Shares of ImmunoGen (NASDAQ:IMGN) fell 42.6% in March, according to data from S&P Global Market Intelligence. The biopharmaceutical company's ovarian cancer candidate failed to meet expectations during a pivotal trial, adding more doubt to the entire antibody-drug conjugate (ADC) approach.
ImmunoGen is heavily invested in ADC technology, which basically involves attaching proteins to powerful chemo-grenades that are then released after attaching to various targets often found on cancer cells. There have been a string of clinical trial failures with other ADCs over the past couple of years, and expectations for ImmunoGen's mirvetuximab soravtansine had already fallen somewhat.
Overall, ovarian cancer patients that received mirvetuximab weren't any less likely to progress than those given standard chemotherapy. There was a smidgen of hope from an overall survival benefit among a subgroup of patients with tumors that overexpress the experimental therapy's target, folate receptor alpha (FRa).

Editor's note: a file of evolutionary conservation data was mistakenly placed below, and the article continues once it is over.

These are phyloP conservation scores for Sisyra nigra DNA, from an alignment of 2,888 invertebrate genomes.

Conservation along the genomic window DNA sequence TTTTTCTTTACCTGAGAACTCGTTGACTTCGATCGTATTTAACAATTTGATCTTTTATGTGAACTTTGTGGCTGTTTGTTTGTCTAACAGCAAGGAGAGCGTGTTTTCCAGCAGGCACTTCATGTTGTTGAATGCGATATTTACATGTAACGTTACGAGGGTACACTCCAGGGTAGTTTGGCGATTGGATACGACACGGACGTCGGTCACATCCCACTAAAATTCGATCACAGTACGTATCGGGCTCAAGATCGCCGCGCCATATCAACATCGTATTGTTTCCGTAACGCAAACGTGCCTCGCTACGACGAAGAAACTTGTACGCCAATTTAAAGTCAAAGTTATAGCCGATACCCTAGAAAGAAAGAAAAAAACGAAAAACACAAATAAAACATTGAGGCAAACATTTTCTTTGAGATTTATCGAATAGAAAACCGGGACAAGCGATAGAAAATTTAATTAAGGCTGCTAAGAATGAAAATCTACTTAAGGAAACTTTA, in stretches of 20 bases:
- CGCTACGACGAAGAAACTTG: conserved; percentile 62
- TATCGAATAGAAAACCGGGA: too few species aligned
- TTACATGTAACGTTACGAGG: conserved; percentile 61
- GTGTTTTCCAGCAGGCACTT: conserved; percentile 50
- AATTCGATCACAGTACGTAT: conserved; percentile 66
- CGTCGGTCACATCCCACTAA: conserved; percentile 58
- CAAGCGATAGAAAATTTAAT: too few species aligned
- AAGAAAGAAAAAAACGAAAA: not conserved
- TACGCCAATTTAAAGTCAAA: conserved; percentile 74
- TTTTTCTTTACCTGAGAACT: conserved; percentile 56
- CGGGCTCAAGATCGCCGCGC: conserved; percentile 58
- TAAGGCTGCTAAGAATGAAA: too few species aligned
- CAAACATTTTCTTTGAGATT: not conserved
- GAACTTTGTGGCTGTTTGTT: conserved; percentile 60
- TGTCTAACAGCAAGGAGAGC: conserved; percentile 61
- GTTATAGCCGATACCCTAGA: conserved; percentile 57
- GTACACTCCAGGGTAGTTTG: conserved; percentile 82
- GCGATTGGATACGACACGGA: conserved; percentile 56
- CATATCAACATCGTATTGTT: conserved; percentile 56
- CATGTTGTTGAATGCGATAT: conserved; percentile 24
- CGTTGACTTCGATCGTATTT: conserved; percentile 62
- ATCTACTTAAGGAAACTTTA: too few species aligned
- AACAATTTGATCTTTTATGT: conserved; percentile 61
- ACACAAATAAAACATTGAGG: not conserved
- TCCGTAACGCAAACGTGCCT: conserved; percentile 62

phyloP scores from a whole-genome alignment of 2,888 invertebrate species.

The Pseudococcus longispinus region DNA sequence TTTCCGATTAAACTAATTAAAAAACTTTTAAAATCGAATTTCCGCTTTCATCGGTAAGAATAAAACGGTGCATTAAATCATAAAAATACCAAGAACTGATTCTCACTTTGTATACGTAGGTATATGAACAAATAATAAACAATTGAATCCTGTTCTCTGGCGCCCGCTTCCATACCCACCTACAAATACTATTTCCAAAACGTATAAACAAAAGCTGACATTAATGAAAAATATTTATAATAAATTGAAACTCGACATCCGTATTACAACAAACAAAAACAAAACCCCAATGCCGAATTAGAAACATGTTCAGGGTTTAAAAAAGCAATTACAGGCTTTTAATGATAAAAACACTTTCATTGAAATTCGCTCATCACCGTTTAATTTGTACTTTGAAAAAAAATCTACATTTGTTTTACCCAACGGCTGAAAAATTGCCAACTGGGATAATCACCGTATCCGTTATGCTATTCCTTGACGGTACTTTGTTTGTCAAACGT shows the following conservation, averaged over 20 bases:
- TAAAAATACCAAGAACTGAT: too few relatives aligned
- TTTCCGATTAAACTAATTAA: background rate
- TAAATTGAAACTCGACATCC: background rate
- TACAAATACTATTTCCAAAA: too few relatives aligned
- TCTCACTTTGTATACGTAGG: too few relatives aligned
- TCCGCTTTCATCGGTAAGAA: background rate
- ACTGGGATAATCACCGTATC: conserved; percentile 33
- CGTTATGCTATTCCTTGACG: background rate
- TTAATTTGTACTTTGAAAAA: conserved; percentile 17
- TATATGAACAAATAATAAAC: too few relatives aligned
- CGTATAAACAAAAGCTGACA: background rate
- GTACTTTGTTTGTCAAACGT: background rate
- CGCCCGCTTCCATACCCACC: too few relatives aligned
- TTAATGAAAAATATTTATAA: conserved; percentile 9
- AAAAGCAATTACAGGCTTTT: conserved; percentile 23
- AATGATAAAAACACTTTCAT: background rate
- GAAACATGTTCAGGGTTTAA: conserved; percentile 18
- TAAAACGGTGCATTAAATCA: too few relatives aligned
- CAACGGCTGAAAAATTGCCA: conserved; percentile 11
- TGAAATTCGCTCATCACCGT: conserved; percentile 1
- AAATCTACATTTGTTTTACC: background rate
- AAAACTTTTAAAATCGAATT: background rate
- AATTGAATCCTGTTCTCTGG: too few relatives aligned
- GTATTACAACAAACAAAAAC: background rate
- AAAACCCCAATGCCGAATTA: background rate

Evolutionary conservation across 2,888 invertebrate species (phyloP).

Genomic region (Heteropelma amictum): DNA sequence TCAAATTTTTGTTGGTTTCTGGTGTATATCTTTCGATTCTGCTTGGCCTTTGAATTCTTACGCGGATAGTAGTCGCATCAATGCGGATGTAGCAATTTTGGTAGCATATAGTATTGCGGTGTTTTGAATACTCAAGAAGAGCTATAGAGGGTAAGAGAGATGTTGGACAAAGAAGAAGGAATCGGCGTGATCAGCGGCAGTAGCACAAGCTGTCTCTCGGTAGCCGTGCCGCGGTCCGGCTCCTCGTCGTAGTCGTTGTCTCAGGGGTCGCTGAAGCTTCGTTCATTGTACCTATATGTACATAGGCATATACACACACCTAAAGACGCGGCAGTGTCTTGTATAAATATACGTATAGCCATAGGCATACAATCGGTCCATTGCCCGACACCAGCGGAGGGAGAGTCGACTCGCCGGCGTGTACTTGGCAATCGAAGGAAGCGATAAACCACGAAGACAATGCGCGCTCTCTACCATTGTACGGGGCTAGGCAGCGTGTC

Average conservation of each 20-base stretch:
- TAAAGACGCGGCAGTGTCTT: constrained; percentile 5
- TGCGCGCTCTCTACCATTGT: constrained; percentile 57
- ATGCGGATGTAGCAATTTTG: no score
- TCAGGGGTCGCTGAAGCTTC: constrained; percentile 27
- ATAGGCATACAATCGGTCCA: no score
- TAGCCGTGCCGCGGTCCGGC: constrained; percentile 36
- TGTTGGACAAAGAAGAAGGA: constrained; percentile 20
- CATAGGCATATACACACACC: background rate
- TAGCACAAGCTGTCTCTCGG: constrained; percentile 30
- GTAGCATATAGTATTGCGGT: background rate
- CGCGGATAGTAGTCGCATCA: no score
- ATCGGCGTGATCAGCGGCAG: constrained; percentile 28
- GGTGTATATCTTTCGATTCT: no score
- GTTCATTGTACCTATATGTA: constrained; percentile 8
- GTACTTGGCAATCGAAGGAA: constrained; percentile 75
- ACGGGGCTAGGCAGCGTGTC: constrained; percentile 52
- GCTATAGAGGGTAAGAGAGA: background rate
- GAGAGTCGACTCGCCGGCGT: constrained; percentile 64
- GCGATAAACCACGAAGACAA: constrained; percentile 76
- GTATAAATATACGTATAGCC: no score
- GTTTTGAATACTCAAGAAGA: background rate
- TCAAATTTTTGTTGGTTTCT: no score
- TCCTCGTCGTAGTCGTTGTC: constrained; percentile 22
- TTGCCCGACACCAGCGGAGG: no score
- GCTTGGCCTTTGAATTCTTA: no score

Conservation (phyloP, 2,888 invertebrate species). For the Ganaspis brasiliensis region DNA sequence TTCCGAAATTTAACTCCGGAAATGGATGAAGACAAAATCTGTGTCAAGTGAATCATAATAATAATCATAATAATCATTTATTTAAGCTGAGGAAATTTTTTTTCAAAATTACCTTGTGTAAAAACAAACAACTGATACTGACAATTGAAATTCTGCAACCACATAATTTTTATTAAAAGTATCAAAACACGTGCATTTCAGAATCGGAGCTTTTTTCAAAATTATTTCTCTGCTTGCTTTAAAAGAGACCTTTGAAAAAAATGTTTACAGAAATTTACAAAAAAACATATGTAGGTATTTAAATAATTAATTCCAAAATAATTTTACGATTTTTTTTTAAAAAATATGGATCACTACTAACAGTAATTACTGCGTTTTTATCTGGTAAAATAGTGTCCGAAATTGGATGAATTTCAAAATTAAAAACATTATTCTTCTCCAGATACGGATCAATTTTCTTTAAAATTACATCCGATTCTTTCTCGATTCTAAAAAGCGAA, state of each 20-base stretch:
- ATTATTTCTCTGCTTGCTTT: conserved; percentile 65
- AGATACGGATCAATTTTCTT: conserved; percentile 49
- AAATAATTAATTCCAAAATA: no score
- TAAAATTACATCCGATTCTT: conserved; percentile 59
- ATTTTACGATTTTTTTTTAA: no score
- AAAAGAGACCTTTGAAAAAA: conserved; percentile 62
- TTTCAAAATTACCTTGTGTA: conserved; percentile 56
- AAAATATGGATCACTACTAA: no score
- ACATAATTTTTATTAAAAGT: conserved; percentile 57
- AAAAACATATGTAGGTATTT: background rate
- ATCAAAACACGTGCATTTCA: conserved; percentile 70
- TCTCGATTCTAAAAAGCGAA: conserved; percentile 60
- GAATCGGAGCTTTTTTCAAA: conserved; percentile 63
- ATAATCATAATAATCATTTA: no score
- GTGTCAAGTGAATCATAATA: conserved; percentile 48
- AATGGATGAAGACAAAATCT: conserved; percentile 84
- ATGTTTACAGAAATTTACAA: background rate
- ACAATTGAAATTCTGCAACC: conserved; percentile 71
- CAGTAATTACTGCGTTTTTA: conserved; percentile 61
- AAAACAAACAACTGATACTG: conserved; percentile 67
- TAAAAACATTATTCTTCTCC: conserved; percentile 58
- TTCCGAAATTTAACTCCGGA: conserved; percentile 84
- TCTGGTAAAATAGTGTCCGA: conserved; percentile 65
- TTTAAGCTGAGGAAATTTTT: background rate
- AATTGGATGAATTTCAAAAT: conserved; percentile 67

ImmunoGen started 2019 with roughly $325 million in cash on the balance sheet because it received $65 million from a Canadian pension fund for its share of Kadcyla royalties from Roche (OTC:RHHBY). ImmunoGen recorded $32.2 million in high-margin royalty revenue from Roche last year for sales of Kadcyla, and its absence will cause the company's cash pile to evaporate even faster.
ImmunoGen lost $168 million in 2019, and will probably lose a nine-figure sum again next year. That's because the biotech plans to try one more time with mirvetuximab and patients with FRa laden tumors, the subgroup that showed an overall survival benefit during the pivotal trial that wrapped up recently.
ImmunoGen has some ADCs under development by other partners that could become the next Kadcyla, but there isn't a whole lot of enthusiasm for this approach to destroying tumors. Trying to catch this falling knife is probably a bad idea.